Green Bay council divides federal CARES Act funds
By Rich Palzewic
GREEN BAY – The Green Bay city council heard recommendations from Kevin Vonck, community and economic development director, on how to use federal funds for COVID-19 relief at its Tuesday, May 19, virtual meeting.
Under the Coronavirus Aid, Relief and Economic Security (CARES) Act, he said the City of Green Bay will receive $595,446.
The funds are being split into six different areas.
“We recommend $59,446 (10 percent) going for administrative purposes,” Vonck said. “This would allow staff to charge back time for COVID-related activities. We could have gone up to 20 percent, but we thought 10 percent was a fair allocation because we want to get the funds back into the community.”
Public service activities would receive $120,000.
“This would go to the business improvement districts split equally among the four bids,” said Vonck. “It would be used to help offset the cost of modifying different events. We feel it’s important for us to continue – responsibly – to have events in the community like the farmers market. It brings people to our districts.”
Later in the meeting, District 8 Alder Chris Wery made a motion, which passed unanimously, to reduce the $120,000 public service activities would receive by $20,000 and allocate the money for use in the upcoming elections for increased cost due to COVID-19.
Vonck said the $20,000 would be added to the administrative allocation.
An additional $80,000 from the CARES Act would go toward homelessness assistance programs.
“It might provide safe shelter for homeless individuals in our community, or to make sure they have access to healthcare in times of need,” Vonck said.
He said the community development revolving loan program would see $100,000 from the CARES Act added back to its fund.
“This $100,000 would go back into our larger revolving loan program,” said Vonck. “This works on bigger-picture projects. Those do require job creation for low- to moderate-income individuals.”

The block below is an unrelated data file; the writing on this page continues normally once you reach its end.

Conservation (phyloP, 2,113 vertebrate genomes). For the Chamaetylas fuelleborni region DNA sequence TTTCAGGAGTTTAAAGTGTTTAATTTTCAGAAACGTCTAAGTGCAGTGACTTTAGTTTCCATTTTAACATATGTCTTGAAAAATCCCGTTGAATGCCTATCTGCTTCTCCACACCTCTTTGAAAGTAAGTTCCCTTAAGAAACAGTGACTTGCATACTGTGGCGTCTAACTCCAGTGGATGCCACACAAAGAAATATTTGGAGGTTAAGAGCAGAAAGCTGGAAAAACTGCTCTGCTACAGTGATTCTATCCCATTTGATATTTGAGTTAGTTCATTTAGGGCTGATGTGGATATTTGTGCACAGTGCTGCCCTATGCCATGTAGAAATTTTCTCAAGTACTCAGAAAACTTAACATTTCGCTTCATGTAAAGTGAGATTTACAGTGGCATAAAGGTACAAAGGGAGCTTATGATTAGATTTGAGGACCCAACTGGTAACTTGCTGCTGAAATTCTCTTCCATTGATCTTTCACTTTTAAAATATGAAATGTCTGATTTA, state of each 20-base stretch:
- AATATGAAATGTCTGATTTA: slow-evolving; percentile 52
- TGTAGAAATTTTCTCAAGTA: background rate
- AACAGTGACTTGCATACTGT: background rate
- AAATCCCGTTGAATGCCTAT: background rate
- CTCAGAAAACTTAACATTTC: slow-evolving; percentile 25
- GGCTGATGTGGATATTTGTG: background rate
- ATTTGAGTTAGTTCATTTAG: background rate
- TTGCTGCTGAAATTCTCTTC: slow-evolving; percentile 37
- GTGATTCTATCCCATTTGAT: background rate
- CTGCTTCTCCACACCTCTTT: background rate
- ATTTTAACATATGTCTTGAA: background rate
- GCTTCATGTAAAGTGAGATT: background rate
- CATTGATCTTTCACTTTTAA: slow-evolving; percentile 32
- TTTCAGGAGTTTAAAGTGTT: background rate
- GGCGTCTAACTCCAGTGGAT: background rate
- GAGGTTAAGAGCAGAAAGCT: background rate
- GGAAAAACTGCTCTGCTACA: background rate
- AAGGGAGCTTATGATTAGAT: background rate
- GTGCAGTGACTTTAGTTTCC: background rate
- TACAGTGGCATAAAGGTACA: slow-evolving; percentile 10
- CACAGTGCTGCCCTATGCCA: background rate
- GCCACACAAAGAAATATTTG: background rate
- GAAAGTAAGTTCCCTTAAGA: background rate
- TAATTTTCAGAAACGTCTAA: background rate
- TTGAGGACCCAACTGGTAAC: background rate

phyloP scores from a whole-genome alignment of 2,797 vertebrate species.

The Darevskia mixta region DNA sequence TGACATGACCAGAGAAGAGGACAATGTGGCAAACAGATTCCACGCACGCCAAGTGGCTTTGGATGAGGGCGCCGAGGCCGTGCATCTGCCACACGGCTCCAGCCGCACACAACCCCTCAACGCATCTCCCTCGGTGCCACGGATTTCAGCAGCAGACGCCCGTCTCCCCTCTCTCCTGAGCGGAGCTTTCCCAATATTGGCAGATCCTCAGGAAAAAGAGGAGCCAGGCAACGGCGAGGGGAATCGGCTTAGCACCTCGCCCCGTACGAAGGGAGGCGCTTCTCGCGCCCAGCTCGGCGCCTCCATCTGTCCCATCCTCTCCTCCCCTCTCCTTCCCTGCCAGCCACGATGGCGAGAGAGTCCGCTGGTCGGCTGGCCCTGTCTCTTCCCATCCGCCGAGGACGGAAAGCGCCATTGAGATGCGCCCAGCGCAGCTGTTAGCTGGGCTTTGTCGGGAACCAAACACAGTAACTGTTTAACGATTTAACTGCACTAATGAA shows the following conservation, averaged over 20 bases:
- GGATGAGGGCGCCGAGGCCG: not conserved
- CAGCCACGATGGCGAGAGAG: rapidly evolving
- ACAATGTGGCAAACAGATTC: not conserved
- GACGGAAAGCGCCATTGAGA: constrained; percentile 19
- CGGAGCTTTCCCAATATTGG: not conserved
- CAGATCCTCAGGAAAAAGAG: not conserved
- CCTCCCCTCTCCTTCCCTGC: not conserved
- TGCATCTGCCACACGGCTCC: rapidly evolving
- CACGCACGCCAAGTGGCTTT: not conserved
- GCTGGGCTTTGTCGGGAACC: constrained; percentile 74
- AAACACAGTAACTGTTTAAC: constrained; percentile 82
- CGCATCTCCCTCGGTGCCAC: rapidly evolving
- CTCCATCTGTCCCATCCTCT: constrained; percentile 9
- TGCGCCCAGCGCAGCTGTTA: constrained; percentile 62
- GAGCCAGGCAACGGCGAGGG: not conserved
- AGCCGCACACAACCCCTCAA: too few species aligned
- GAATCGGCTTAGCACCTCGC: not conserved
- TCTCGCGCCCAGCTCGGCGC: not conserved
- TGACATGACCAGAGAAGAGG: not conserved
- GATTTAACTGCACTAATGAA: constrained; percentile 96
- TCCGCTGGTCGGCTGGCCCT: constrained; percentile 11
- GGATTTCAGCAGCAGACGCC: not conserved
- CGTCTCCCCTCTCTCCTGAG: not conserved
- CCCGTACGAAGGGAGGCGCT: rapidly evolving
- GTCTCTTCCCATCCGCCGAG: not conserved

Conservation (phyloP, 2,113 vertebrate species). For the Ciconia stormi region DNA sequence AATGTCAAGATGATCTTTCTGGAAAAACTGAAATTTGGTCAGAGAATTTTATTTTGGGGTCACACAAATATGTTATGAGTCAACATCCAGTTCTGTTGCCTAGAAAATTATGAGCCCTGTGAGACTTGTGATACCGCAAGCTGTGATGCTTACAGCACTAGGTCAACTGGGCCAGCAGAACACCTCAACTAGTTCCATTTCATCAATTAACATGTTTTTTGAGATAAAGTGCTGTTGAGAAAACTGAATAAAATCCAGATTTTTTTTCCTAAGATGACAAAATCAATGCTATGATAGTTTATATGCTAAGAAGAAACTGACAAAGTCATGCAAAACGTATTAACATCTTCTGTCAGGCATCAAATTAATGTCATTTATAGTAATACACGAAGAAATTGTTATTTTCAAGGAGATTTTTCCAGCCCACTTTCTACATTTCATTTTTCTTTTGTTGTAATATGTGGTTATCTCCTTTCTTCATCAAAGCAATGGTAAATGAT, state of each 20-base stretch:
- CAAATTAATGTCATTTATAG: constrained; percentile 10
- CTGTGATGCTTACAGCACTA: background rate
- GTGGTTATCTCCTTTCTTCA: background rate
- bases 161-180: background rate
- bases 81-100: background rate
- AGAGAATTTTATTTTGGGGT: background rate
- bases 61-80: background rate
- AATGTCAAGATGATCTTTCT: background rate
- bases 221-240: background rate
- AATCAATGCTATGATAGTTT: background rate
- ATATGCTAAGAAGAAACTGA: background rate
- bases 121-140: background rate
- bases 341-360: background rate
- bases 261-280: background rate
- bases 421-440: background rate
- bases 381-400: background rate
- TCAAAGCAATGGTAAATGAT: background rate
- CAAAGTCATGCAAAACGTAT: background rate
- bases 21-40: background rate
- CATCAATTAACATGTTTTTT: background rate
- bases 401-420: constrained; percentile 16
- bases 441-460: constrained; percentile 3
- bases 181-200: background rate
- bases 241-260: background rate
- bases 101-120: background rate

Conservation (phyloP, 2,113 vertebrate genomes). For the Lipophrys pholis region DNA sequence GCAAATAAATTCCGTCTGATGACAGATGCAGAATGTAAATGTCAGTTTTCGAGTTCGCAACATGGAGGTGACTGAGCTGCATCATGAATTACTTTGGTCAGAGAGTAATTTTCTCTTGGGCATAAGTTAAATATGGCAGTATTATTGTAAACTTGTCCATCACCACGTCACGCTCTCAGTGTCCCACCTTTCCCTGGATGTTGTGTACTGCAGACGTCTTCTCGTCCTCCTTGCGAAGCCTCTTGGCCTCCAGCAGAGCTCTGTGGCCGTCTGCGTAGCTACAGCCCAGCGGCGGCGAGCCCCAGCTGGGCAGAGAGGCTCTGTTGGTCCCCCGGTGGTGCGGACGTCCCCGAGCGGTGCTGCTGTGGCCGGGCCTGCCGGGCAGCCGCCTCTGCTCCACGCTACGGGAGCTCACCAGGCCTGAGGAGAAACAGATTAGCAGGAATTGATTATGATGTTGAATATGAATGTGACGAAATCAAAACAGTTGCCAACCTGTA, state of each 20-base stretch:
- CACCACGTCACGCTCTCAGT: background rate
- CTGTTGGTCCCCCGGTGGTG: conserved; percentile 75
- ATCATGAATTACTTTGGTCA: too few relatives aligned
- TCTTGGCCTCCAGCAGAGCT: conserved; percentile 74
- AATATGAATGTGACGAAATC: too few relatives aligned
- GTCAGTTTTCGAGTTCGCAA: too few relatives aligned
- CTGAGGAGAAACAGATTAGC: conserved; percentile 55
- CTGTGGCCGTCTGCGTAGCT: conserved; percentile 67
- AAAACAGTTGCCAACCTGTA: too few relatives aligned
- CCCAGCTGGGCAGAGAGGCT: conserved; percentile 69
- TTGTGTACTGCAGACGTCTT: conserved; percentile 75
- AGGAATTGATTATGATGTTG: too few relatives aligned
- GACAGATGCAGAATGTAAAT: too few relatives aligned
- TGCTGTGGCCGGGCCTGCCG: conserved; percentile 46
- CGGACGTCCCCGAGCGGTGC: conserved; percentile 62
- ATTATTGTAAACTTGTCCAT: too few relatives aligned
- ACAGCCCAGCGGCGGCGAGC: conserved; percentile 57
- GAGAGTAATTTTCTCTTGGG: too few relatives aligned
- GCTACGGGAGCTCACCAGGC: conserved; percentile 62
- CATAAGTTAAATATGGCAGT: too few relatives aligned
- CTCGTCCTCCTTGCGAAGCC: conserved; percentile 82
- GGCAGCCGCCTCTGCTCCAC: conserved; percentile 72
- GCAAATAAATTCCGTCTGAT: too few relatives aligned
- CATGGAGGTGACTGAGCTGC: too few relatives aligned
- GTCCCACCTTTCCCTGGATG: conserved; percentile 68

Vonck said $100,000 in federal funds would go for essential/front-line employee relief programs.
“This would be working with some of the non-profit providers in our community who are already doing some of these things,” he said. “We’d work on an agreement with these agencies to see where the money is going. Maybe it’s to provide food or shelter, targeted to those who have the maximum exposure in our community.”
Vonck said $136,000 would be allocated to the Green Bay Conservation Corps.
“This would be the city providing some limited-term jobs for unemployed residents,” he said. “For example, there are several smaller parks projects that could use some help. We have the materials, but don’t have the staff time to complete the projects. This would provide some meaningful employment to some individuals in our community.”
Vonck said the report needs to be submitted to Housing and Urban Development (HUD) for approval on how the city proposes to use the CARES Act funds before they are received.
District 11 Alder John VanderLeest asked Vonck if the funds had to be spent exactly as presented.
“There is some flexibility, but we are still waiting on the exact rules from HUD on how the money has to be spent,” Vonck said. “The HUD likes to see the money go toward certain activities. I think the push with these dollars is to get them working in the community as quickly as possible.”
To begin the meeting, Mayor Eric Genrich addressed the council.
“Our case numbers of COVID-19 continue to creep up in Brown County,” he said. “Thankfully, it’s slowing down, but it’s still sizable. We have the largest per capita amount of cases in terms of counties in the state. We need to continue to practice good social distancing, but we also need to learn to live with (the virus). As we turn toward summer, we will see many more outdoor activities take place, and from the city’s perspective, we want to encourage that behavior, as long as it’s done responsibly. I would anticipate city parks making some announcements soon opening things up. We all need to get outside and get some exercise. The social and economic impacts the community is dealing with are just as important.”